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Did Monetary Forces Cause the Great Depression? A Bayesian VAR Analysis for the U.S. Economy

  • Albrecht Ritschl
  • Ulrich Woitek

This paper recasts Temin's (1976) question of whether monetary forces caused the Great Depression in a modern time series framework. We adopt a Bayesian estimation and forecasting algorithm to evaluate the e ects of monetary policy against nonmonetary alternatives, allowing for time-varying parameters and coeffcient updating. We nd that the predictive power of monetary policy is very small for the early phase of the depression and breaks down almost entirely after 1931. During the propagation phase of 1930-31, monetary policy is able to forecast correctly at short time horizons put in- variably predicts recovery at longer horizons. Con rming Temin (1976), we nd that nonmonetary leading indicators, particularly on residential construc- tion and equipment investment, have impressive predictive power. Already in September 1929, they forecast about two thirds of downturn correctly. Our time varying framework also permits us to examine the stability of the dy- namic parameter structure of our estimates. We nd that the monetary im- pulse responses exhibit remarkable structural instability and react clearly to changes in the monetary regime that occurred during the depression. We nd this phenomenon to be discomforting in the light of the Lucas (1976) critique, as it suggests that the money/income relationship may itself have been en- dogenous to policy and was not in the set of deep parameters of the U.S. economy. Given the instability and poor predictive power of monetary instru- ments and the strong showing of leading indicators on real activity, we remain skeptical with regard to a monetary interpretation of the Great Depression in the U.S.

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Paper provided by Business School - Economics, University of Glasgow in its series Working Papers with number 2000_07.

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Date of creation: Jun 2000
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Handle: RePEc:gla:glaewp:2000_07
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  1. Martin Evans & Paul Wachtel, 1992. "Were Price Changes during the Great Depression Anticipated? Evidence from Nominal Interest Rates," Working Papers 92-12, New York University, Leonard N. Stern School of Business, Department of Economics.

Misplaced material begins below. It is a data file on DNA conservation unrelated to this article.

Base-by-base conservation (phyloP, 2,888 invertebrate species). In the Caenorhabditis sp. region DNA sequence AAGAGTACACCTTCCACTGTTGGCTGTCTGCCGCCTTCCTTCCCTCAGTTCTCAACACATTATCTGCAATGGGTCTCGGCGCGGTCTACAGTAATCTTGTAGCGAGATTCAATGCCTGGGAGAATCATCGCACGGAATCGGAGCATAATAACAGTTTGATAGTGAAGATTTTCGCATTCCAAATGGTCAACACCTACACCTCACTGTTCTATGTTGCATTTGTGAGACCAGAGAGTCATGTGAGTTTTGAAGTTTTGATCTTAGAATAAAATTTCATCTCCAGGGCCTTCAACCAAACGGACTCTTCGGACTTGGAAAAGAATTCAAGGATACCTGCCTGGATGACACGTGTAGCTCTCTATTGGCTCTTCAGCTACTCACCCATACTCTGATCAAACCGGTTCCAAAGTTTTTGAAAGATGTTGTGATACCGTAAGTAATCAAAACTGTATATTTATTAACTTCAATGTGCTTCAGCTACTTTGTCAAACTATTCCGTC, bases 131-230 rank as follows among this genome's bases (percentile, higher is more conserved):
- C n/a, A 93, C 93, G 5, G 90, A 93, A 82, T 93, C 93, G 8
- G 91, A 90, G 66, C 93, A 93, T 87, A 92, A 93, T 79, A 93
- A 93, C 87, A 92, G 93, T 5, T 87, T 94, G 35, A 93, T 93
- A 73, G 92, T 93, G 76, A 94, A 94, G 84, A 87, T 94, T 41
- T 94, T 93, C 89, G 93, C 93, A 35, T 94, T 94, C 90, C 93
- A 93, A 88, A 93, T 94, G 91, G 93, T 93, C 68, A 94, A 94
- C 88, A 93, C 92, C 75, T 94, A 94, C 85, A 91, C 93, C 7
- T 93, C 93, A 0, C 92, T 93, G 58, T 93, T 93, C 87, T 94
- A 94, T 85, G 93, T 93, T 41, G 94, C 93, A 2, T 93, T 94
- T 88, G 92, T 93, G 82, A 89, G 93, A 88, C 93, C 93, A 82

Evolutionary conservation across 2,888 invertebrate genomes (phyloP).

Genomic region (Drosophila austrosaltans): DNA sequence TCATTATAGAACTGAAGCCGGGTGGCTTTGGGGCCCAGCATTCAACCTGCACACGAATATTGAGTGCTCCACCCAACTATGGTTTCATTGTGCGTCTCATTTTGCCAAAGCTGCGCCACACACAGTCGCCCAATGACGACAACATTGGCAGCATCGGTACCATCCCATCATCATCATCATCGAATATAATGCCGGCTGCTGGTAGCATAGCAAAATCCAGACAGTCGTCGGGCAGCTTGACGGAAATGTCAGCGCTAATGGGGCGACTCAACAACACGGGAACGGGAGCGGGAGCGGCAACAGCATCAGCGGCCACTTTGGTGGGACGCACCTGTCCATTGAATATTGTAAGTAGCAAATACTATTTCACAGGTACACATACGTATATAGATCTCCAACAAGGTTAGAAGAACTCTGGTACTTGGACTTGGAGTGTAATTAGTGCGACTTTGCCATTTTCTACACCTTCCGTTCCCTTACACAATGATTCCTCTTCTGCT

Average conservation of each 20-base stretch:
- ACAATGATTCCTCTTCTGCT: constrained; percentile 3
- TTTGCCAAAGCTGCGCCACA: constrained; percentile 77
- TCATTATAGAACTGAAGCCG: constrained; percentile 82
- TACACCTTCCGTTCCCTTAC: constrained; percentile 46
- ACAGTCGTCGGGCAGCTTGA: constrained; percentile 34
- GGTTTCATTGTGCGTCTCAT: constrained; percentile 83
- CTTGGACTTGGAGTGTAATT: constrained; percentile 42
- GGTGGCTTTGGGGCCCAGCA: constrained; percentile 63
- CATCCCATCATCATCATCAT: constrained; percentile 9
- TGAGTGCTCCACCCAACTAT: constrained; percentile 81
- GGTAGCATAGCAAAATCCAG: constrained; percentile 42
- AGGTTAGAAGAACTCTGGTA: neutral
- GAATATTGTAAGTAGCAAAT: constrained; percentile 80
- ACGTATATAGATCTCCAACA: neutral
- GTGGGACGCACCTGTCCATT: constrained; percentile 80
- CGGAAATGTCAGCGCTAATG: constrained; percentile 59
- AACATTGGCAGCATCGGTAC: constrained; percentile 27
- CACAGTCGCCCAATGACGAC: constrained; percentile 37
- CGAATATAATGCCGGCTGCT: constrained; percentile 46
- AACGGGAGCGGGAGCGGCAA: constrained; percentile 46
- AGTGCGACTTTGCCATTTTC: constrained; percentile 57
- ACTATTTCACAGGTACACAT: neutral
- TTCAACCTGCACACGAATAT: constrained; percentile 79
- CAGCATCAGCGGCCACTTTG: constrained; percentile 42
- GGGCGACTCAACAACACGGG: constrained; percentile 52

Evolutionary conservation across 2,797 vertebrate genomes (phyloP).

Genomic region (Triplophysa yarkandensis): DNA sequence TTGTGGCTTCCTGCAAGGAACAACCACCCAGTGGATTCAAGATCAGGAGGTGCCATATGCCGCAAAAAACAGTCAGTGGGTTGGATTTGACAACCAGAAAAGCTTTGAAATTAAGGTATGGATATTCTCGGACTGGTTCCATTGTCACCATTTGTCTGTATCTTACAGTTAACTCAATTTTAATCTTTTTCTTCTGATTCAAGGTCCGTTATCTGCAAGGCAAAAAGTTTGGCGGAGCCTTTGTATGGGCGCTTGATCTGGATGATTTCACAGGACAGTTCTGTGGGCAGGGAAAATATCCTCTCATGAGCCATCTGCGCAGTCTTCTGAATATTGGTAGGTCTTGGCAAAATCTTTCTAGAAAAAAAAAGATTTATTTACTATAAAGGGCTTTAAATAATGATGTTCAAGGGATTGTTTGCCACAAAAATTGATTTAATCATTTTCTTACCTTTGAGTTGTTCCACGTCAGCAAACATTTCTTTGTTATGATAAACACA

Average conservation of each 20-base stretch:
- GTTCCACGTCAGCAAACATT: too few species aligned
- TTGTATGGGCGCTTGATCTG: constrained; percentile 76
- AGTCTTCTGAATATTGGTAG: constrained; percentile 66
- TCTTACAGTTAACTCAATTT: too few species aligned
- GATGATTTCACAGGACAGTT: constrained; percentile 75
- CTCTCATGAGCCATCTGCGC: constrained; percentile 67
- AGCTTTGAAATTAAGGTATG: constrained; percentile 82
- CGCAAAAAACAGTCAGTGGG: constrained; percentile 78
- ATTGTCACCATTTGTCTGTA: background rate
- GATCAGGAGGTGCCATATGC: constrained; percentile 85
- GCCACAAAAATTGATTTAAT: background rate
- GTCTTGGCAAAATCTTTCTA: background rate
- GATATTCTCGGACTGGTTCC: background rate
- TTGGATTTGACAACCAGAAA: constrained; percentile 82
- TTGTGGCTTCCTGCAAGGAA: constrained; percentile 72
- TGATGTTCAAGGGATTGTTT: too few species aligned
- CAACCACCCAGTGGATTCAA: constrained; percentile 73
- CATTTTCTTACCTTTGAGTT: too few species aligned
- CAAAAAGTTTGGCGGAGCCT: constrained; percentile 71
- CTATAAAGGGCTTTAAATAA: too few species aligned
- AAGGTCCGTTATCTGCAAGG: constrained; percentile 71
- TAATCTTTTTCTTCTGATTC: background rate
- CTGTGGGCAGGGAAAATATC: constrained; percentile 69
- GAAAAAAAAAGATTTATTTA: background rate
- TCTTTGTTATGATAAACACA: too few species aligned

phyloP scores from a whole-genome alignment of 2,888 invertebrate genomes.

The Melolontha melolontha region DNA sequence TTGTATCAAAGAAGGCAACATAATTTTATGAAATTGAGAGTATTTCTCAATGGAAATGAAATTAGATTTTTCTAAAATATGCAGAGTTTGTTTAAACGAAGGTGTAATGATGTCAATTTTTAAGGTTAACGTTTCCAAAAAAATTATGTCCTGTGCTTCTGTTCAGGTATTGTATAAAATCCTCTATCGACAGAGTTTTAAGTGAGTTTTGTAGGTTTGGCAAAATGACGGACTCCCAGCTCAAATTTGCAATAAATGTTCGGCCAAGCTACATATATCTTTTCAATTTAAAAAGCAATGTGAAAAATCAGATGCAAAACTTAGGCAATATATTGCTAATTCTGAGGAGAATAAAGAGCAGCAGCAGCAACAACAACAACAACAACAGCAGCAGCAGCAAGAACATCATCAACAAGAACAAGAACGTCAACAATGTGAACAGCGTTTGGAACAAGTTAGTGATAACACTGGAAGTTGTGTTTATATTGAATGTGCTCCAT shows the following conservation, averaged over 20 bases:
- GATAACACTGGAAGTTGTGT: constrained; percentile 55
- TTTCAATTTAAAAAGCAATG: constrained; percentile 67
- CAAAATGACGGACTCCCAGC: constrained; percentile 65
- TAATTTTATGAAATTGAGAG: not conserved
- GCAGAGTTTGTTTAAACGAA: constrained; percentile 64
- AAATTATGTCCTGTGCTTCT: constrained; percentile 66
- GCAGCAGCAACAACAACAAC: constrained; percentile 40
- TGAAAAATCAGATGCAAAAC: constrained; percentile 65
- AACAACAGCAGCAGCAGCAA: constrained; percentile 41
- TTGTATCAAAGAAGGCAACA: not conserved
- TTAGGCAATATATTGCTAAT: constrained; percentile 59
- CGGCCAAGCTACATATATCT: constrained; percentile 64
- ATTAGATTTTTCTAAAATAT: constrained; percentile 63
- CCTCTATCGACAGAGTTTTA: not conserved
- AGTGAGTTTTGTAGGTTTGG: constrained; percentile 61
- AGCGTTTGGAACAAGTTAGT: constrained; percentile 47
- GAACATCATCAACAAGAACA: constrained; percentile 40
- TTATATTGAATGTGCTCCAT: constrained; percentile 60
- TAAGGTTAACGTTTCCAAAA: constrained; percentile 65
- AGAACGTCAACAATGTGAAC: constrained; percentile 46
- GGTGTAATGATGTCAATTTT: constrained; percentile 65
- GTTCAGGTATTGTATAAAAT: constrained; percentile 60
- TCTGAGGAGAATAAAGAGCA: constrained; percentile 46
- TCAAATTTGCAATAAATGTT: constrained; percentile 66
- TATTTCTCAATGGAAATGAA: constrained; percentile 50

2. Sims, Christopher A & Uhlig, Harald, 1991. "Understanding Unit Rooters: A Helicopter Tour," Econometrica, Econometric Society, vol. 59(6), pages 1591-99, November.
  3. Temin, Peter & Wigmore, Barrie A., 1990. "The end of one big deflation," Explorations in Economic History, Elsevier, vol. 27(4), pages 483-502, October.
  4. Bernanke, Ben S, 1983. "Nonmonetary Effects of the Financial Crisis in Propagation of the Great Depression," American Economic Review, American Economic Association, vol. 73(3), pages 257-76, June.
  5. Hamilton, James D., 1987. "Monetary factors in the great depression," Journal of Monetary Economics, Elsevier, vol. 19(2), pages 145-169, March.
  6. Sims, Christopher A, 1980. "Macroeconomics and Reality," Econometrica, Econometric Society, vol. 48(1), pages 1-48, January.
  7. Thomas Doan & Robert B. Litterman & Christopher A. Sims, 1983. "Forecasting and Conditional Projection Using Realistic Prior Distributions," NBER Working Papers 1202, National Bureau of Economic Research, Inc.
  8. repec:cup:etheor:v:10:y:1994:i:3-4:p:645-71 is not listed on IDEAS
  9. Ray C. Fair & Matthew D. Shapiro & Kathryn M. Dominguez, 1986. "Forecasting the Depression: Harvard Versus Yale," NBER Working Papers 2095, National Bureau of Economic Research, Inc.
  10. Nathan Balke & Robert J. Gordon, 1986. "Appendix B: Historical Data," NBER Chapters, in: The American Business Cycle: Continuity and Change, pages 781-850 National Bureau of Economic Research, Inc.
  11. Eugene N. White & John Landon-Lane & Adam Klug, 2002. "How Could Everyone Have Been So Wrong? Forecasting The Great Depression With The Railroads," Departmental Working Papers 200209, Rutgers University, Department of Economics.
  12. Robert J. Gordon & James A. Wilcox, 1978. "Monetarist Interpretations of the Great Depression: An Evaluation and Critique," NBER Working Papers 0300, National Bureau of Economic Research, Inc.
  13. Hamilton, James D, 1992. "Was the Deflation during the Great Depression Anticipated? Evidence from the Commodity Futures Market," American Economic Review, American Economic Association, vol. 82(1), pages 157-78, March.
  14. Uhlig, Harald, 1994. "What Macroeconomists Should Know about Unit Roots: A Bayesian Perspective," Econometric Theory, Cambridge University Press, vol. 10(3-4), pages 645-671, August.
  15. Edward C. Prescott, 1999. "Some observations on the Great Depression," Quarterly Review, Federal Reserve Bank of Minneapolis, issue Win, pages 25-29.
  16. Eric M. Leeper & Christopher A. Sims & Tao Zha, 1996. "What Does Monetary Policy Do?," Brookings Papers on Economic Activity, Economic Studies Program, The Brookings Institution, vol. 27(2), pages 1-78.
  17. Mayer, Thomas, 1978. "Money and the Great Depression: A critique of professor Temin's thesis," Explorations in Economic History, Elsevier, vol. 15(2), pages 127-145, April.
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